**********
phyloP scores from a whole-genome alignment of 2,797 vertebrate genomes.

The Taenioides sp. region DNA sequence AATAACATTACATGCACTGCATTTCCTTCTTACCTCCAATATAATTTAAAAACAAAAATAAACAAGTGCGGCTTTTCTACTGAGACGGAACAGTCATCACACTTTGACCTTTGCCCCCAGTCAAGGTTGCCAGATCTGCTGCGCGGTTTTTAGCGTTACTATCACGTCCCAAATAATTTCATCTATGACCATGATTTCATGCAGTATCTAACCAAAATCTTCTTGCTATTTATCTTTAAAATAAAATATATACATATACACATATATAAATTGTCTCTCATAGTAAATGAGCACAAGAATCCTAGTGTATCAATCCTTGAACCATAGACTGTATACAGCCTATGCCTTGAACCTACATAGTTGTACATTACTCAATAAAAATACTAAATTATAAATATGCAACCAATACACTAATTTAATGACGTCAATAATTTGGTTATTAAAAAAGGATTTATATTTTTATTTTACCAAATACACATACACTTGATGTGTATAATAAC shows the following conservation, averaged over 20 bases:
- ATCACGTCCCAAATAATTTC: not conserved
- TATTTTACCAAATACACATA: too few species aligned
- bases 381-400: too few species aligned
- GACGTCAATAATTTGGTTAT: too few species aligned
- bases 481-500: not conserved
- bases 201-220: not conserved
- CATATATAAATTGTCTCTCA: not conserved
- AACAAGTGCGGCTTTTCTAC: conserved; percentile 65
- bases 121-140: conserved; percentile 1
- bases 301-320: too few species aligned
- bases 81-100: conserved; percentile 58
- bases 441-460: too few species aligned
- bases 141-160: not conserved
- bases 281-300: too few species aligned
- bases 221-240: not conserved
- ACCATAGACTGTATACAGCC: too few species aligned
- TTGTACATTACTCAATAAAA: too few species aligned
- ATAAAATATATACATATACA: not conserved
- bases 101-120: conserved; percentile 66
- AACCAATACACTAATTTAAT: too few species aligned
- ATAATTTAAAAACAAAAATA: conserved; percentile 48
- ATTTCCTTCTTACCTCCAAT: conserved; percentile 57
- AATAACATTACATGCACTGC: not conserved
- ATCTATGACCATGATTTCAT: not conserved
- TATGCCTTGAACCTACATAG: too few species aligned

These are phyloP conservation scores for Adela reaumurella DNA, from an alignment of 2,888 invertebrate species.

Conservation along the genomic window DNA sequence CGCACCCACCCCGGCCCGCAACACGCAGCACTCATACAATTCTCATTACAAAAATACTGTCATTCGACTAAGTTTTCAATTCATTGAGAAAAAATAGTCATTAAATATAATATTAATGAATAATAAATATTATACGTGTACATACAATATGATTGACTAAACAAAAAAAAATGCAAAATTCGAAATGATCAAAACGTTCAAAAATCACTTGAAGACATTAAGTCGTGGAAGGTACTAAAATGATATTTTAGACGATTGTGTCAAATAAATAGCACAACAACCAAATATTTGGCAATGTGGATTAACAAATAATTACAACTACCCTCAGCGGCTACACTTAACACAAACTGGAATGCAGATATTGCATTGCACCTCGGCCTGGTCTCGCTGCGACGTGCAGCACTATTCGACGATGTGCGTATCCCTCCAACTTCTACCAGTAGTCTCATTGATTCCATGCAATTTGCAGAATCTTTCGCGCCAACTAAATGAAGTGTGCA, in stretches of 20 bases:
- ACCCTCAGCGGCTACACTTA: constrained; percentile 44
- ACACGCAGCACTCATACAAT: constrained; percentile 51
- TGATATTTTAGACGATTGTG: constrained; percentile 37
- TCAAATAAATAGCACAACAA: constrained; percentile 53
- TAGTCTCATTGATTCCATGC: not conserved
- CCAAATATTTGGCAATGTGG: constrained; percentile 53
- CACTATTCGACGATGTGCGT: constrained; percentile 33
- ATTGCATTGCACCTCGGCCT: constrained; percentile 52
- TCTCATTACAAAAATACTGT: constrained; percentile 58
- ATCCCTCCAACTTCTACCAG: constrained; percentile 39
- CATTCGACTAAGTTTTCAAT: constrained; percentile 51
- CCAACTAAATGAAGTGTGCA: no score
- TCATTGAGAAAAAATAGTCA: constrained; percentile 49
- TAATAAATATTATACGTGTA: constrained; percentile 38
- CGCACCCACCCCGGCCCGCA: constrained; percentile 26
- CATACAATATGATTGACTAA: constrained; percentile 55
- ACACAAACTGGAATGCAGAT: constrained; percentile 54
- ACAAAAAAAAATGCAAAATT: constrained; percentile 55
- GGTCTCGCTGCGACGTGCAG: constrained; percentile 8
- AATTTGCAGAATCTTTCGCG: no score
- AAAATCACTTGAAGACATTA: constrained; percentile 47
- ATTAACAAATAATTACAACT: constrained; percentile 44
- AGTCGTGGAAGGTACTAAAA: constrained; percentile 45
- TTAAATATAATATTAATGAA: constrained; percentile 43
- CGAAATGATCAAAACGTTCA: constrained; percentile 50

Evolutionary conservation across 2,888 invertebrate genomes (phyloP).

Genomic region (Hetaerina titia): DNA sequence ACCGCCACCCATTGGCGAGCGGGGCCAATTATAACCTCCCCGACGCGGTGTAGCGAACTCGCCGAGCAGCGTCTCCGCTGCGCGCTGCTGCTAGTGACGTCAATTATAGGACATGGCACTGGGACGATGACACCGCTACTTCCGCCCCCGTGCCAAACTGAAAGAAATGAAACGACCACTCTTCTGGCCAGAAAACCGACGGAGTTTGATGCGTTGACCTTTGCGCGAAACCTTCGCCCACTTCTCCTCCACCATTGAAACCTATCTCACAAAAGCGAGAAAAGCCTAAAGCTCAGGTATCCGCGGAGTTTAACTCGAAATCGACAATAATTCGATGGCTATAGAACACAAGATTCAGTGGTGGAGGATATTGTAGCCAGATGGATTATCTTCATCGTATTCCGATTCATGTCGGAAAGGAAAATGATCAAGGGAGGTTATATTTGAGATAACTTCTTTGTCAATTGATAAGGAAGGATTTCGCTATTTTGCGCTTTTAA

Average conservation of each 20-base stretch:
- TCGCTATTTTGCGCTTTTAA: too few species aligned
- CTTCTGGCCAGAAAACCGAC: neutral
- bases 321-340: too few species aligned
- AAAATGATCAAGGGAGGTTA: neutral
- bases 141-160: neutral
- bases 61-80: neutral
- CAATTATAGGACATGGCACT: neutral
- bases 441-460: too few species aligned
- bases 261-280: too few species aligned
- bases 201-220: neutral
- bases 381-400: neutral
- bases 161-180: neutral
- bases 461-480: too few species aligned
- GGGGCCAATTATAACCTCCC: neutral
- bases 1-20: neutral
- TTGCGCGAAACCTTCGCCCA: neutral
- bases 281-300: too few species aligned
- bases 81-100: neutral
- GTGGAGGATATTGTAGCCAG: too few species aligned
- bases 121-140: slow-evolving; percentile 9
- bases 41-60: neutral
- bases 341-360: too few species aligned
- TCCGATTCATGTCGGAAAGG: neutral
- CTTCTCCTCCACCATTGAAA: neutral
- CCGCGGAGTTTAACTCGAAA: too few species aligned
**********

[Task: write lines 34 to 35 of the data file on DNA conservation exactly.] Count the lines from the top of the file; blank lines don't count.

- TAGTCTCATTGATTCCATGC: not conserved
- CCAAATATTTGGCAATGTGG: constrained; percentile 53